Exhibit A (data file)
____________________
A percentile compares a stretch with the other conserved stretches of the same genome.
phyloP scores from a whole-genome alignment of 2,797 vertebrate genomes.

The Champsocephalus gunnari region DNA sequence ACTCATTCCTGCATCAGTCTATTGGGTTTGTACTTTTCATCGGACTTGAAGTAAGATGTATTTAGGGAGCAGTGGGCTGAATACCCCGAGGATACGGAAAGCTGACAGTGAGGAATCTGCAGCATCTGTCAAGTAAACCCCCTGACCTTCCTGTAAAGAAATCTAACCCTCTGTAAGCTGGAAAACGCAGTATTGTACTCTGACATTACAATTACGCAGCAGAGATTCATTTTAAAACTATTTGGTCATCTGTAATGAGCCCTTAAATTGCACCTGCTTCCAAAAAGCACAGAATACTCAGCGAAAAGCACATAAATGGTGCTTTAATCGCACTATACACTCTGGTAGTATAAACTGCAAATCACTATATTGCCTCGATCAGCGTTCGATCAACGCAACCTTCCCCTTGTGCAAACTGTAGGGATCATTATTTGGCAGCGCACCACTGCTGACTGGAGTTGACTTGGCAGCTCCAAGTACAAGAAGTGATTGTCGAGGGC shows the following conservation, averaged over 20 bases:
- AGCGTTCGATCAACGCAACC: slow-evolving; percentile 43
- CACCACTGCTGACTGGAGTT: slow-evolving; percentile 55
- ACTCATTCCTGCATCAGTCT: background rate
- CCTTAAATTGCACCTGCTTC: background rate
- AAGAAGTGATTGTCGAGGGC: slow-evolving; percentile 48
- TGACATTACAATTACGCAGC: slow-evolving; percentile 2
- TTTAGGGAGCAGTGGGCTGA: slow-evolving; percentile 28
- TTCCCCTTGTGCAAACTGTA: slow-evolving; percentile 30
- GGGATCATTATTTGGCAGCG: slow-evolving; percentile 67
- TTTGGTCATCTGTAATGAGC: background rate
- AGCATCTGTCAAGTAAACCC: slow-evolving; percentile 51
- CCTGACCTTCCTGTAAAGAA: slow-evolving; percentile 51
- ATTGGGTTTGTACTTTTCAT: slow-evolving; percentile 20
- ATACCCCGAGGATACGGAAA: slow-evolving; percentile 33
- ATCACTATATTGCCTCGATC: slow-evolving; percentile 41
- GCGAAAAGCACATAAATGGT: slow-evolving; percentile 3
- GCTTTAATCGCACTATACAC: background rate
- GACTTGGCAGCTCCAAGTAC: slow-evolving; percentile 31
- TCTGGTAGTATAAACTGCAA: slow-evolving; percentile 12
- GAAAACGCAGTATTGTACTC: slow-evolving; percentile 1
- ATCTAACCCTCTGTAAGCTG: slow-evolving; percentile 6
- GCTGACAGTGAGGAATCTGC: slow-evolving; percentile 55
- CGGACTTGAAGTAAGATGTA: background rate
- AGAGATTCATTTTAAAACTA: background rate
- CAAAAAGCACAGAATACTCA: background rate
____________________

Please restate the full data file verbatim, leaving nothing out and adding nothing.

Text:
A percentile compares a stretch with the other conserved stretches of the same genome.
phyloP scores from a whole-genome alignment of 2,797 vertebrate genomes.

The Champsocephalus gunnari region DNA sequence ACTCATTCCTGCATCAGTCTATTGGGTTTGTACTTTTCATCGGACTTGAAGTAAGATGTATTTAGGGAGCAGTGGGCTGAATACCCCGAGGATACGGAAAGCTGACAGTGAGGAATCTGCAGCATCTGTCAAGTAAACCCCCTGACCTTCCTGTAAAGAAATCTAACCCTCTGTAAGCTGGAAAACGCAGTATTGTACTCTGACATTACAATTACGCAGCAGAGATTCATTTTAAAACTATTTGGTCATCTGTAATGAGCCCTTAAATTGCACCTGCTTCCAAAAAGCACAGAATACTCAGCGAAAAGCACATAAATGGTGCTTTAATCGCACTATACACTCTGGTAGTATAAACTGCAAATCACTATATTGCCTCGATCAGCGTTCGATCAACGCAACCTTCCCCTTGTGCAAACTGTAGGGATCATTATTTGGCAGCGCACCACTGCTGACTGGAGTTGACTTGGCAGCTCCAAGTACAAGAAGTGATTGTCGAGGGC shows the following conservation, averaged over 20 bases:
- AGCGTTCGATCAACGCAACC: slow-evolving; percentile 43
- CACCACTGCTGACTGGAGTT: slow-evolving; percentile 55
- ACTCATTCCTGCATCAGTCT: background rate
- CCTTAAATTGCACCTGCTTC: background rate
- AAGAAGTGATTGTCGAGGGC: slow-evolving; percentile 48
- TGACATTACAATTACGCAGC: slow-evolving; percentile 2
- TTTAGGGAGCAGTGGGCTGA: slow-evolving; percentile 28
- TTCCCCTTGTGCAAACTGTA: slow-evolving; percentile 30
- GGGATCATTATTTGGCAGCG: slow-evolving; percentile 67
- TTTGGTCATCTGTAATGAGC: background rate
- AGCATCTGTCAAGTAAACCC: slow-evolving; percentile 51
- CCTGACCTTCCTGTAAAGAA: slow-evolving; percentile 51
- ATTGGGTTTGTACTTTTCAT: slow-evolving; percentile 20
- ATACCCCGAGGATACGGAAA: slow-evolving; percentile 33
- ATCACTATATTGCCTCGATC: slow-evolving; percentile 41
- GCGAAAAGCACATAAATGGT: slow-evolving; percentile 3
- GCTTTAATCGCACTATACAC: background rate
- GACTTGGCAGCTCCAAGTAC: slow-evolving; percentile 31
- TCTGGTAGTATAAACTGCAA: slow-evolving; percentile 12
- GAAAACGCAGTATTGTACTC: slow-evolving; percentile 1
- ATCTAACCCTCTGTAAGCTG: slow-evolving; percentile 6
- GCTGACAGTGAGGAATCTGC: slow-evolving; percentile 55
- CGGACTTGAAGTAAGATGTA: background rate
- AGAGATTCATTTTAAAACTA: background rate
- CAAAAAGCACAGAATACTCA: background rate